Zsófia Keresztes (b. 1985 in Budapest, Hungary) makes avatars. Her monuments to digital glitches are speculations on how the real world extends into virtuality. Keresztes treats the virtual as something that is “as if” it was real, establishing scenarios for how digital infestation becomes incarnated, how algorithms and digital avatars manifest themselves in the world and cannibalise sensation and perception.
Her avatars, understood as both its sacred and digital denotations are the by-product of lonely dinners in front of a computer, surrounded by a virtual and augmented reality and the narcissism of social media, the constant bombardment of images, desires, the Tantalos promise of fulfilment that is never redeemed.
And yet we live in a culture that seems obsessed with eradicating boredom, as if it were a global poverty, and replacing it with a peculiar modern form of active idleness oozing from our glowing screens. Kierkegaard defines boredom as a sense of emptiness and examines it not as an absence of stimulation but as an absence of meaning — an idea that also explains why it’s possible, today more than ever, to be overstimulated but existentially bored.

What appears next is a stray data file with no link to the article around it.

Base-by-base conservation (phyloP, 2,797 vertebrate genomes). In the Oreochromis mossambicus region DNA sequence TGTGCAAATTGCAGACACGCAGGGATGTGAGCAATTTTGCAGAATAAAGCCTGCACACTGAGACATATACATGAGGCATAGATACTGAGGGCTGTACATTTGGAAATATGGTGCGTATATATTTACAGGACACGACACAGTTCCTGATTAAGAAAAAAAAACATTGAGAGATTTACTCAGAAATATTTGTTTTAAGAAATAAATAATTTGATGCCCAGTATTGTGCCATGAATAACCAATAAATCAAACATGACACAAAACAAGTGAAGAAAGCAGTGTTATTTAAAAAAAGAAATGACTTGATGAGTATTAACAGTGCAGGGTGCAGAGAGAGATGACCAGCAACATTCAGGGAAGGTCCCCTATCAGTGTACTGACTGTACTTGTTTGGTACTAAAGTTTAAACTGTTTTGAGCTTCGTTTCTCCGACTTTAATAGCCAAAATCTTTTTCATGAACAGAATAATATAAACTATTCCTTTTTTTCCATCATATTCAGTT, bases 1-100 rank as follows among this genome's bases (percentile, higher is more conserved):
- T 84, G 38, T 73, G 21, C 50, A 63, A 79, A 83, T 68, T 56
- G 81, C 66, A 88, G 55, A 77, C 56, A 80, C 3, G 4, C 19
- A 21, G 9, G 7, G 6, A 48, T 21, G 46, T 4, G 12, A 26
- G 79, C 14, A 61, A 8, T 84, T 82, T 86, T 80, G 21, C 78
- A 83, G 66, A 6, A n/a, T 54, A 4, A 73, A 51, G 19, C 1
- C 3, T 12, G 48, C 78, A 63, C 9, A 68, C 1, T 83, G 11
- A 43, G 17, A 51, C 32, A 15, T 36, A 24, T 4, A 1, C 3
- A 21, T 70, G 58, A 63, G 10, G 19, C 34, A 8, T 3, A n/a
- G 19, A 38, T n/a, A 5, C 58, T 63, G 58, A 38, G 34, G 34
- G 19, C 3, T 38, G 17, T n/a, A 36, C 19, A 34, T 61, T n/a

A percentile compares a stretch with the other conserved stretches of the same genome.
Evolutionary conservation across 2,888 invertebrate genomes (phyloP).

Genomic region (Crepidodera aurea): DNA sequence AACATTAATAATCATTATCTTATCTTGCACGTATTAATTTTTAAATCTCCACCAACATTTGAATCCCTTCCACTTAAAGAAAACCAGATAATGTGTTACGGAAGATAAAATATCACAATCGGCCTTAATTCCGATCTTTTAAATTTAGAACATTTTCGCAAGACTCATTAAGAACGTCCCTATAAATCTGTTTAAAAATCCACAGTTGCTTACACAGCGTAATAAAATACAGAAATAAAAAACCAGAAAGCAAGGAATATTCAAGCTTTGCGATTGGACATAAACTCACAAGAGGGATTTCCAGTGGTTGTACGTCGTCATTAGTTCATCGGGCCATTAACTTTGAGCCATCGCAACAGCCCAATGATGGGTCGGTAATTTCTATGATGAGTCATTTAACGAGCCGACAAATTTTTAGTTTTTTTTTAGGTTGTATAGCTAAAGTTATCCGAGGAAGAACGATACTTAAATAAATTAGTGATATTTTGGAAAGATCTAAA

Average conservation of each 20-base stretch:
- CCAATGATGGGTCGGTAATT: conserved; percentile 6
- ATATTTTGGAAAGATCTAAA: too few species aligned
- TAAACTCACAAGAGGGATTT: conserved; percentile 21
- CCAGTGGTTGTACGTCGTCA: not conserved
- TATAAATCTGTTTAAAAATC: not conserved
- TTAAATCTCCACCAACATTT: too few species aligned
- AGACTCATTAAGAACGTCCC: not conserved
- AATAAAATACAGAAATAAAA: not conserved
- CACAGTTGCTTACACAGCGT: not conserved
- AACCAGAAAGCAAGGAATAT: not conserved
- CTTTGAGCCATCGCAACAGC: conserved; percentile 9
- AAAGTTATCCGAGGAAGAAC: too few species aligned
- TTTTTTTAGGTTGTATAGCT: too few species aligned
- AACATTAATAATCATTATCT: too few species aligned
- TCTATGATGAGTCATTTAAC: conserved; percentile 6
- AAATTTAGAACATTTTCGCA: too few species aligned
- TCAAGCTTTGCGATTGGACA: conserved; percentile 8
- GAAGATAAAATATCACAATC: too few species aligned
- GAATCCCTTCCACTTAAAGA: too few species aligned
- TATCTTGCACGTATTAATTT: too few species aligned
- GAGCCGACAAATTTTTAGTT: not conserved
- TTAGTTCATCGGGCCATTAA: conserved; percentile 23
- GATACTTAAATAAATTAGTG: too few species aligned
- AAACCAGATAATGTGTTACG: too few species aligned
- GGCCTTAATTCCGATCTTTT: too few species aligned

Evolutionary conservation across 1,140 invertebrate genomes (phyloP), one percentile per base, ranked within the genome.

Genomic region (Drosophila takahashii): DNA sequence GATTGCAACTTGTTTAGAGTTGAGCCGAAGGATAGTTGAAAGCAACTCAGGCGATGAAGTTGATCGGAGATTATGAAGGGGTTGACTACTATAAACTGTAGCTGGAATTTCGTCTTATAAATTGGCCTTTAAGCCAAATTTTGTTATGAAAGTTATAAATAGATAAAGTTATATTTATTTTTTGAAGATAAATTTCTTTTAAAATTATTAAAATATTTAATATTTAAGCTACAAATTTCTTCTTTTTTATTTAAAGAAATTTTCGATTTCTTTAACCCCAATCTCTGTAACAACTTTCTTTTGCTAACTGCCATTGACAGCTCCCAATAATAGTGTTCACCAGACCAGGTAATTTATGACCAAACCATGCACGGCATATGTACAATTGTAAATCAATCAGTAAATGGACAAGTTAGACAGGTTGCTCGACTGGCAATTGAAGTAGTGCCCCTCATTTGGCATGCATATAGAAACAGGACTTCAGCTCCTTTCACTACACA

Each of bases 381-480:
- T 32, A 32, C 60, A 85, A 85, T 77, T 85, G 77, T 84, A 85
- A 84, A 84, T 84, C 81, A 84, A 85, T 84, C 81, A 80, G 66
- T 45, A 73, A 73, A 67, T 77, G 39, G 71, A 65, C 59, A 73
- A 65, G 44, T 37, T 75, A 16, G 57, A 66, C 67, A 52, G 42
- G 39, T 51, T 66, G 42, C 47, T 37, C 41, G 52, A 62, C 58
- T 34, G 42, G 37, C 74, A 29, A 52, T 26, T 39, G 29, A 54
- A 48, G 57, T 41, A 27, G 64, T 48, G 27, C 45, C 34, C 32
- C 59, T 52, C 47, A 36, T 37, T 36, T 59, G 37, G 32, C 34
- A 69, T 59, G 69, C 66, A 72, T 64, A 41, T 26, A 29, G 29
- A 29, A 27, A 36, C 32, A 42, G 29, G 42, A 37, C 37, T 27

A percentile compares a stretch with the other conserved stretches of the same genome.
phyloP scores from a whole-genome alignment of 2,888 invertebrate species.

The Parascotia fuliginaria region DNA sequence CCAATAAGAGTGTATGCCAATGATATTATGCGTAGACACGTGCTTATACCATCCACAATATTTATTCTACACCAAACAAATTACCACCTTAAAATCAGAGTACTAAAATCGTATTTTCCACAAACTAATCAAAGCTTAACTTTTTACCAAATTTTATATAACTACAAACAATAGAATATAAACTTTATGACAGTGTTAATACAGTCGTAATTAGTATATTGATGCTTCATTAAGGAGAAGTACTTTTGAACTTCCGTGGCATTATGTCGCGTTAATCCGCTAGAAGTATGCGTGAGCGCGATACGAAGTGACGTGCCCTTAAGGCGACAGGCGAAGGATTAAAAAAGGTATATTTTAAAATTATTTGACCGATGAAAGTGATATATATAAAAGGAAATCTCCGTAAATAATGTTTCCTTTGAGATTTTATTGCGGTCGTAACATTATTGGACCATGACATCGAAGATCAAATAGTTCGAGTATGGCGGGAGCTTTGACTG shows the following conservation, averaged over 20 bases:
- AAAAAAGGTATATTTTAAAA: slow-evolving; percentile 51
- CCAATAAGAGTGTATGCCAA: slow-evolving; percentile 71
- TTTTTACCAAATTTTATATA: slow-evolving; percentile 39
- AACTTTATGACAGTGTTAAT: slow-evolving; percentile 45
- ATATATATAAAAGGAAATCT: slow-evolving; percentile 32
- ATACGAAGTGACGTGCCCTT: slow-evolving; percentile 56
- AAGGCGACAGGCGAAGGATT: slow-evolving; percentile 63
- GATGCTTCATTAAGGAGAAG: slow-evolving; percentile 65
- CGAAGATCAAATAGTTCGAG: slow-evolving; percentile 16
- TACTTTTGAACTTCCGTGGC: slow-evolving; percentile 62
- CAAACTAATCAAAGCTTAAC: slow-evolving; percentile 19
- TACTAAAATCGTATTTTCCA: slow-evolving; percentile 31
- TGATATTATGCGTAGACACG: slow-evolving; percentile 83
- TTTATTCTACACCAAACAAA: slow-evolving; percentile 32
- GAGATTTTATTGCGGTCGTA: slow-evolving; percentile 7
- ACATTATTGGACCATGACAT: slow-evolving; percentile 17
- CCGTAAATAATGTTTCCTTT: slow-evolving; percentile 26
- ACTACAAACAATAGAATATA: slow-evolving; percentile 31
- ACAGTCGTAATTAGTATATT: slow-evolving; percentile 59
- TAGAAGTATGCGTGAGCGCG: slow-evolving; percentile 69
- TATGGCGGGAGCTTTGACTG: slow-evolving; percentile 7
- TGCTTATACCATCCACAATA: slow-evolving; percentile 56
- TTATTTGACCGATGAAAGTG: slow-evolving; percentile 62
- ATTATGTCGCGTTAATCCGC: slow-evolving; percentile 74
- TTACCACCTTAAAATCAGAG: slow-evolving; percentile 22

The results of this overstimulated boredom fascinate Keresztes – Her avatars inhabit space, waiting, all drive and desire but essentially useless. Algorithms are programmed to predict the next steps but without the promise of a wholesome future. These characters are endlessly repeating algorithms, feeding off their preprogramed desire and inexhaustible feedback loops. The booth becomes a waiting room for the characters obsessed with the passing of time and predicting a future, consumed and incarnated into refuge by excessive cyberchondria and esotericism.